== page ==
Since a strong brand identity can partially substitute for executive pay, HR managers should emphasise the strength of their brand when recruiting and benchmarking pay. It is another tool they should add to their recruiting methods.

There were alternative theories to explain results. One alternative is that executives accepted lower pay because there was less company risk. Intuitively this has appeal, because companies with strong brands tend to be less volatile, and hence careers are more secure. The statistics did not support this hypothesis given that younger and presumably less risk averse executives were more willing to take less pay to work for companies with more brand equity than older executives.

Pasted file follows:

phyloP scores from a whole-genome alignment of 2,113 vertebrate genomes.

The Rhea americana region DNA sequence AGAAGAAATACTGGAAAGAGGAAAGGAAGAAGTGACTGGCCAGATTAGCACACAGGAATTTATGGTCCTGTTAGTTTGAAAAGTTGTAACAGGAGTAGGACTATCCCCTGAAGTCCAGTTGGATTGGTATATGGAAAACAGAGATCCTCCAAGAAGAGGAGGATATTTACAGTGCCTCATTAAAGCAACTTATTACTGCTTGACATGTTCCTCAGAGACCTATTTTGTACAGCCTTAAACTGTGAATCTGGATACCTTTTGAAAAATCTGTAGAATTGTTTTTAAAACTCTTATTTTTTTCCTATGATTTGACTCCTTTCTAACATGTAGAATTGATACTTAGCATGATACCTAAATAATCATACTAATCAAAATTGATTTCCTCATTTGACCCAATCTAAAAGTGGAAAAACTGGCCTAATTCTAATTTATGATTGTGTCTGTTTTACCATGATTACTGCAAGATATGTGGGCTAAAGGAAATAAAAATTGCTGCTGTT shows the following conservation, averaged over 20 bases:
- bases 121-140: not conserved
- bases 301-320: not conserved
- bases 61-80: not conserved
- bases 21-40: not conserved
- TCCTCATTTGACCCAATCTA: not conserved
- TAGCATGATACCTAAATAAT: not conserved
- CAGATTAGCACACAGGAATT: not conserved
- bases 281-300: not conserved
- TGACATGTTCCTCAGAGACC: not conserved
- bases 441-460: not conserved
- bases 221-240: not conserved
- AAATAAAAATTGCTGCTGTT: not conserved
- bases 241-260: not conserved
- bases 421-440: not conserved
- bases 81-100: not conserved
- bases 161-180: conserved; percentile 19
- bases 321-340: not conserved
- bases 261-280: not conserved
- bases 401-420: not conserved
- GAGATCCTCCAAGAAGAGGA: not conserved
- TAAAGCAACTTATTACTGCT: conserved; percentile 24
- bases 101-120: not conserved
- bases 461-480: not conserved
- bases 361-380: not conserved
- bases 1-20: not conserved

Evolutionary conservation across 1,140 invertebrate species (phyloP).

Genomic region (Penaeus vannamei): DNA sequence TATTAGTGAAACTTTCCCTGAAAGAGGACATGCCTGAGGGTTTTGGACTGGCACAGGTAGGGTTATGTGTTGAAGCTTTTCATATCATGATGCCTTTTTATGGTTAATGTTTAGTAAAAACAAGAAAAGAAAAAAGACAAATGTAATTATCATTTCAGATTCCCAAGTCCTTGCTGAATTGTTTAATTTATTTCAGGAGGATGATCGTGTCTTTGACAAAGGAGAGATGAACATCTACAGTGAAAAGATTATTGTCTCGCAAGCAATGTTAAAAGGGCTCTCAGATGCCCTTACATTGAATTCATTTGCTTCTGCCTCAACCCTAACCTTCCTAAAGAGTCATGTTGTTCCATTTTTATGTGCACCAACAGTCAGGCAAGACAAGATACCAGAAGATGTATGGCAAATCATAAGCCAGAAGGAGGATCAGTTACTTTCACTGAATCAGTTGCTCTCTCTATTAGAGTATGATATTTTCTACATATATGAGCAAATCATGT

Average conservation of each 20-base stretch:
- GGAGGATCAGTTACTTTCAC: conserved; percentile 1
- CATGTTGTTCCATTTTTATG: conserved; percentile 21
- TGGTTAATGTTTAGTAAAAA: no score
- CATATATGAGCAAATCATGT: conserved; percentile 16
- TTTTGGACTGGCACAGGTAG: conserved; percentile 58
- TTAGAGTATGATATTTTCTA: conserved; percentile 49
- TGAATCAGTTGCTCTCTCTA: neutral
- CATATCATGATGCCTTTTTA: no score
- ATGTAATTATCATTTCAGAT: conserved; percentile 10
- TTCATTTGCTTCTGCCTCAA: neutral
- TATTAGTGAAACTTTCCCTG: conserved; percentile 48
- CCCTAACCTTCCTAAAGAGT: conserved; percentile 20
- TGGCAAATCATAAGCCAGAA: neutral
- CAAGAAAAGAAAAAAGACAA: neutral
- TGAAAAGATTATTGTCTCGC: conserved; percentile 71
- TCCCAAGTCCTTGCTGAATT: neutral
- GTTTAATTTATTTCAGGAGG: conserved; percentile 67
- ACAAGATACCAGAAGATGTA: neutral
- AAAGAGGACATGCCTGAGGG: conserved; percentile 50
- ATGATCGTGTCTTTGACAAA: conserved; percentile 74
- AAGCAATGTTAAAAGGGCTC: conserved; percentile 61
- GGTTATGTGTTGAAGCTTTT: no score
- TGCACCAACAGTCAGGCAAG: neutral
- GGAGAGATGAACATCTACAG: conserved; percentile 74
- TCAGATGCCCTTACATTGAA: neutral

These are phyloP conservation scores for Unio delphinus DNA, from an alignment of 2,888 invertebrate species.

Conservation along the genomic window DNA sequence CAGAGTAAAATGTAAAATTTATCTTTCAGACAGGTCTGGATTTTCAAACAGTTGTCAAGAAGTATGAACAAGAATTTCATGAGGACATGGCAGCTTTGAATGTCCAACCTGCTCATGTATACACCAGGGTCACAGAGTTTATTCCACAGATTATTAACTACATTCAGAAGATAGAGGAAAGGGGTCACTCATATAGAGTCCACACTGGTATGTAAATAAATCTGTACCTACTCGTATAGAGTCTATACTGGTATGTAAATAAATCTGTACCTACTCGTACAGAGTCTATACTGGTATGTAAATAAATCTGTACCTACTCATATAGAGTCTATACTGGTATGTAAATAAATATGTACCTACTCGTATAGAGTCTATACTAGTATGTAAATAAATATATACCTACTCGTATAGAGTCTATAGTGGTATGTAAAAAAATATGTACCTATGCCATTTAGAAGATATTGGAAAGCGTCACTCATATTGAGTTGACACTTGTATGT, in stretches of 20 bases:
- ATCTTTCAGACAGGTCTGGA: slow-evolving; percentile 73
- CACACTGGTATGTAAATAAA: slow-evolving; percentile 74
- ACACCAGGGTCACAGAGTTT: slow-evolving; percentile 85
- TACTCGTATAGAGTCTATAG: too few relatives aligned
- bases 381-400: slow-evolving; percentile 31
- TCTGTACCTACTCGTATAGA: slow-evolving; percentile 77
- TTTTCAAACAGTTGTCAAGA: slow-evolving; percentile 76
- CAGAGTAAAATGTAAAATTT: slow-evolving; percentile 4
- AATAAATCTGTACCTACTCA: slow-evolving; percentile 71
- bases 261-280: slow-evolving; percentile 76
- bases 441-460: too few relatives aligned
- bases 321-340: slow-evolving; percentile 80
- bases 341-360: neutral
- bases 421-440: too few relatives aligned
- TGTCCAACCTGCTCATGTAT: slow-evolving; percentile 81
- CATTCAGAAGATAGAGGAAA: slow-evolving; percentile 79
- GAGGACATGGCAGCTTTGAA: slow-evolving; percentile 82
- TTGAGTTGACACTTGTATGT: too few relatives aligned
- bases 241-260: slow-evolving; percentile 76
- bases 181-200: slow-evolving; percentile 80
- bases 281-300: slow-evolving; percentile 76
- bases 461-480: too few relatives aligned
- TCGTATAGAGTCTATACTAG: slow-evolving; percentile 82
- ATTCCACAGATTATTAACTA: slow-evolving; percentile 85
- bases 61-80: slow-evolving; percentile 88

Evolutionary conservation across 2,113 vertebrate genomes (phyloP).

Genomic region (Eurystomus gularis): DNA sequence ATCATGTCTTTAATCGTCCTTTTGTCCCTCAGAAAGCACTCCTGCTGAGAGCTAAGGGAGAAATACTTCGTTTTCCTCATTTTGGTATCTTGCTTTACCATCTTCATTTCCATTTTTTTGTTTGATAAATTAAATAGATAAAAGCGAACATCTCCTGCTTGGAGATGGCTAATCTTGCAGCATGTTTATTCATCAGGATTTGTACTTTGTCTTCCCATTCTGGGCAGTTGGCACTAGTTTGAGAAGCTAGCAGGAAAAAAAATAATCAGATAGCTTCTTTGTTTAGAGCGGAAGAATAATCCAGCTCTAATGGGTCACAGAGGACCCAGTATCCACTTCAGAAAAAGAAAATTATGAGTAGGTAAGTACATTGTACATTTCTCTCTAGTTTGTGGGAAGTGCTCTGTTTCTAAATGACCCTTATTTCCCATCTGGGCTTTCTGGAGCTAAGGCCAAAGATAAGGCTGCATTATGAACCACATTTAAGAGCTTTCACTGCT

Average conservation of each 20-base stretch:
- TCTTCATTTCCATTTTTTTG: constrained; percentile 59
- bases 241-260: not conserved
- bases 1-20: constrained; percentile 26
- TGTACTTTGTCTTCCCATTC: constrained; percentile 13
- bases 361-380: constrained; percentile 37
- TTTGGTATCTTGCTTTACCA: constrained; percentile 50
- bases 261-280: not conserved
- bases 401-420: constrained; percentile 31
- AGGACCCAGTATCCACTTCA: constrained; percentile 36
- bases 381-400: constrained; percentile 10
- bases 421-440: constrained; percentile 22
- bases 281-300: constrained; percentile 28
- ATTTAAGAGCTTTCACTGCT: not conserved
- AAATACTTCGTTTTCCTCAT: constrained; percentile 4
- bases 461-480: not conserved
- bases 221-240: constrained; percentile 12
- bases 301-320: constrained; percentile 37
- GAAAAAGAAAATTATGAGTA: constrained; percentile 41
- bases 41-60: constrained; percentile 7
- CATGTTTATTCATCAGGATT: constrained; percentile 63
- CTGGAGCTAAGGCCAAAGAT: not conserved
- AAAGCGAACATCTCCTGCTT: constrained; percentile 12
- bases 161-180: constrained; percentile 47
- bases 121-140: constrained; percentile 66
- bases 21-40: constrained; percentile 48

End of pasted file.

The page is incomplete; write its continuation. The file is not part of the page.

Another obvious theory is that executives employed by strong brands use this brand equity to command a higher salary in subsequent jobs. For these executives, in the first year on their new job, the researchers did indeed find a positive relationship between previous brand strength and current total pay. This could also explain why executives who were younger accepted lower pay to work as companies with high brand equity. By the way, young executives, by having less experience, would presumably be paid less. Inconveniently, however, the researchers say that there was insufficient data on serial job hoppers to fully gauge the validity of this hypothesis.

Whether or not the researchers same conclusions would hold in Australia is unknown. However, given the similarities between U.S. and Australian culture, strong brand identity could act as a substitute for executive pay here as well.

The research can be found HERE.









© Guerdon Associates 2024
read more Back to all articles